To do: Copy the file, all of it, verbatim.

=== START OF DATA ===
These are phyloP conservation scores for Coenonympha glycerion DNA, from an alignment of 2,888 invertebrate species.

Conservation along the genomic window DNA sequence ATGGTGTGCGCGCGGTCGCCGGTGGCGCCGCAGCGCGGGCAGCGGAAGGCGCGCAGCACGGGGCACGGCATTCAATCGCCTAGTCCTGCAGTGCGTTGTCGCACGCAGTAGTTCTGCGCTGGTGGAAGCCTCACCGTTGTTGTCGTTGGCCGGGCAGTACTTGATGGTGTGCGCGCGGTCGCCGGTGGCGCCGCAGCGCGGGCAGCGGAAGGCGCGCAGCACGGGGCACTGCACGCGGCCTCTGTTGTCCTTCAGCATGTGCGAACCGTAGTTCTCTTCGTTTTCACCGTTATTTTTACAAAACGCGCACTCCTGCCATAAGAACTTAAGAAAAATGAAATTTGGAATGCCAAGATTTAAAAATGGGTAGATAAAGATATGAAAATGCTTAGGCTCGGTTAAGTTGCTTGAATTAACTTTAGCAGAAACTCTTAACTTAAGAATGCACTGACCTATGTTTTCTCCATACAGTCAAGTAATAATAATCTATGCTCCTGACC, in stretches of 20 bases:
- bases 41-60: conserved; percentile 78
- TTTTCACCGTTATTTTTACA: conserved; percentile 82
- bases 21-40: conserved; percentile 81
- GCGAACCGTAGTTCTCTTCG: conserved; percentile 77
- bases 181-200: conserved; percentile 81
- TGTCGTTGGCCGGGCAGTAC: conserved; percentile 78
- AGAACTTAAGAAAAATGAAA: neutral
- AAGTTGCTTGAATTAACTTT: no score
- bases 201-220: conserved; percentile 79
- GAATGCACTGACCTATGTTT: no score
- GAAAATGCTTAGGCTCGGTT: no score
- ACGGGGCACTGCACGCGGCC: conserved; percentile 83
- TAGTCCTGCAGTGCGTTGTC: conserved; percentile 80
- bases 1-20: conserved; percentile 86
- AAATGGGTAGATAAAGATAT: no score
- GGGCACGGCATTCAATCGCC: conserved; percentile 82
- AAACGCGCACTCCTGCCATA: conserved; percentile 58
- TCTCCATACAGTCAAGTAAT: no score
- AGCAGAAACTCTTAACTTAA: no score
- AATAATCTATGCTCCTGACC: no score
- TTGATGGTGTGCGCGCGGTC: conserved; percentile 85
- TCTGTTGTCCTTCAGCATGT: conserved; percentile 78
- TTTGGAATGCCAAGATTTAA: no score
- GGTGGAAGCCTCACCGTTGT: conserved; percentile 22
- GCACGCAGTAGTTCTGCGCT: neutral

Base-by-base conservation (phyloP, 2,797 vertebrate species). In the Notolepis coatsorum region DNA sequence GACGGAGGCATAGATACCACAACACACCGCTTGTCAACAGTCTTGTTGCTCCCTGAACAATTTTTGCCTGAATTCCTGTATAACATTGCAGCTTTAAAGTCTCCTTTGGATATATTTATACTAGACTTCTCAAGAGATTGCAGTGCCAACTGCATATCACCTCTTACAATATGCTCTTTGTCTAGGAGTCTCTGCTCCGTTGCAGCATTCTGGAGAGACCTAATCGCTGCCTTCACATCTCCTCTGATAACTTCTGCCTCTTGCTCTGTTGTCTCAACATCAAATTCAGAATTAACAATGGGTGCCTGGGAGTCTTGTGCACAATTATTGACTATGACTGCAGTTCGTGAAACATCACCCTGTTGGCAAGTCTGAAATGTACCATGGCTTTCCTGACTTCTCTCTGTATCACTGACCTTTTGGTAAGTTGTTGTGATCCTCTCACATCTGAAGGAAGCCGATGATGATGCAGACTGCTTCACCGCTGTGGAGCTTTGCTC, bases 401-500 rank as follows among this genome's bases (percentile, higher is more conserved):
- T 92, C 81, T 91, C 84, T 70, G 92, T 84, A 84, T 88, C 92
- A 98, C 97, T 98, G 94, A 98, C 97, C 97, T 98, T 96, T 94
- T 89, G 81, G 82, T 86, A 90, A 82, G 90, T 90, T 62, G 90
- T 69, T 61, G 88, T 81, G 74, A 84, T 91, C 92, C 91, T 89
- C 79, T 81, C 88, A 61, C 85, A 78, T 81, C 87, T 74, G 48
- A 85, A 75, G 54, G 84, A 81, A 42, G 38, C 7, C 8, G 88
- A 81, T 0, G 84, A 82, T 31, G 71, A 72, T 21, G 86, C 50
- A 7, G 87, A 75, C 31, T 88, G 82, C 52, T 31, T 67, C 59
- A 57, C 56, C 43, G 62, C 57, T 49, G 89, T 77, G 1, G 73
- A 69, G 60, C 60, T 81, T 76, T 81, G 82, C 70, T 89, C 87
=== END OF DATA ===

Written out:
These are phyloP conservation scores for Coenonympha glycerion DNA, from an alignment of 2,888 invertebrate species.

Conservation along the genomic window DNA sequence ATGGTGTGCGCGCGGTCGCCGGTGGCGCCGCAGCGCGGGCAGCGGAAGGCGCGCAGCACGGGGCACGGCATTCAATCGCCTAGTCCTGCAGTGCGTTGTCGCACGCAGTAGTTCTGCGCTGGTGGAAGCCTCACCGTTGTTGTCGTTGGCCGGGCAGTACTTGATGGTGTGCGCGCGGTCGCCGGTGGCGCCGCAGCGCGGGCAGCGGAAGGCGCGCAGCACGGGGCACTGCACGCGGCCTCTGTTGTCCTTCAGCATGTGCGAACCGTAGTTCTCTTCGTTTTCACCGTTATTTTTACAAAACGCGCACTCCTGCCATAAGAACTTAAGAAAAATGAAATTTGGAATGCCAAGATTTAAAAATGGGTAGATAAAGATATGAAAATGCTTAGGCTCGGTTAAGTTGCTTGAATTAACTTTAGCAGAAACTCTTAACTTAAGAATGCACTGACCTATGTTTTCTCCATACAGTCAAGTAATAATAATCTATGCTCCTGACC, in stretches of 20 bases:
- bases 41-60: conserved; percentile 78
- TTTTCACCGTTATTTTTACA: conserved; percentile 82
- bases 21-40: conserved; percentile 81
- GCGAACCGTAGTTCTCTTCG: conserved; percentile 77
- bases 181-200: conserved; percentile 81
- TGTCGTTGGCCGGGCAGTAC: conserved; percentile 78
- AGAACTTAAGAAAAATGAAA: neutral
- AAGTTGCTTGAATTAACTTT: no score
- bases 201-220: conserved; percentile 79
- GAATGCACTGACCTATGTTT: no score
- GAAAATGCTTAGGCTCGGTT: no score
- ACGGGGCACTGCACGCGGCC: conserved; percentile 83
- TAGTCCTGCAGTGCGTTGTC: conserved; percentile 80
- bases 1-20: conserved; percentile 86
- AAATGGGTAGATAAAGATAT: no score
- GGGCACGGCATTCAATCGCC: conserved; percentile 82
- AAACGCGCACTCCTGCCATA: conserved; percentile 58
- TCTCCATACAGTCAAGTAAT: no score
- AGCAGAAACTCTTAACTTAA: no score
- AATAATCTATGCTCCTGACC: no score
- TTGATGGTGTGCGCGCGGTC: conserved; percentile 85
- TCTGTTGTCCTTCAGCATGT: conserved; percentile 78
- TTTGGAATGCCAAGATTTAA: no score
- GGTGGAAGCCTCACCGTTGT: conserved; percentile 22
- GCACGCAGTAGTTCTGCGCT: neutral

Base-by-base conservation (phyloP, 2,797 vertebrate species). In the Notolepis coatsorum region DNA sequence GACGGAGGCATAGATACCACAACACACCGCTTGTCAACAGTCTTGTTGCTCCCTGAACAATTTTTGCCTGAATTCCTGTATAACATTGCAGCTTTAAAGTCTCCTTTGGATATATTTATACTAGACTTCTCAAGAGATTGCAGTGCCAACTGCATATCACCTCTTACAATATGCTCTTTGTCTAGGAGTCTCTGCTCCGTTGCAGCATTCTGGAGAGACCTAATCGCTGCCTTCACATCTCCTCTGATAACTTCTGCCTCTTGCTCTGTTGTCTCAACATCAAATTCAGAATTAACAATGGGTGCCTGGGAGTCTTGTGCACAATTATTGACTATGACTGCAGTTCGTGAAACATCACCCTGTTGGCAAGTCTGAAATGTACCATGGCTTTCCTGACTTCTCTCTGTATCACTGACCTTTTGGTAAGTTGTTGTGATCCTCTCACATCTGAAGGAAGCCGATGATGATGCAGACTGCTTCACCGCTGTGGAGCTTTGCTC, bases 401-500 rank as follows among this genome's bases (percentile, higher is more conserved):
- T 92, C 81, T 91, C 84, T 70, G 92, T 84, A 84, T 88, C 92
- A 98, C 97, T 98, G 94, A 98, C 97, C 97, T 98, T 96, T 94
- T 89, G 81, G 82, T 86, A 90, A 82, G 90, T 90, T 62, G 90
- T 69, T 61, G 88, T 81, G 74, A 84, T 91, C 92, C 91, T 89
- C 79, T 81, C 88, A 61, C 85, A 78, T 81, C 87, T 74, G 48
- A 85, A 75, G 54, G 84, A 81, A 42, G 38, C 7, C 8, G 88
- A 81, T 0, G 84, A 82, T 31, G 71, A 72, T 21, G 86, C 50
- A 7, G 87, A 75, C 31, T 88, G 82, C 52, T 31, T 67, C 59
- A 57, C 56, C 43, G 62, C 57, T 49, G 89, T 77, G 1, G 73
- A 69, G 60, C 60, T 81, T 76, T 81, G 82, C 70, T 89, C 87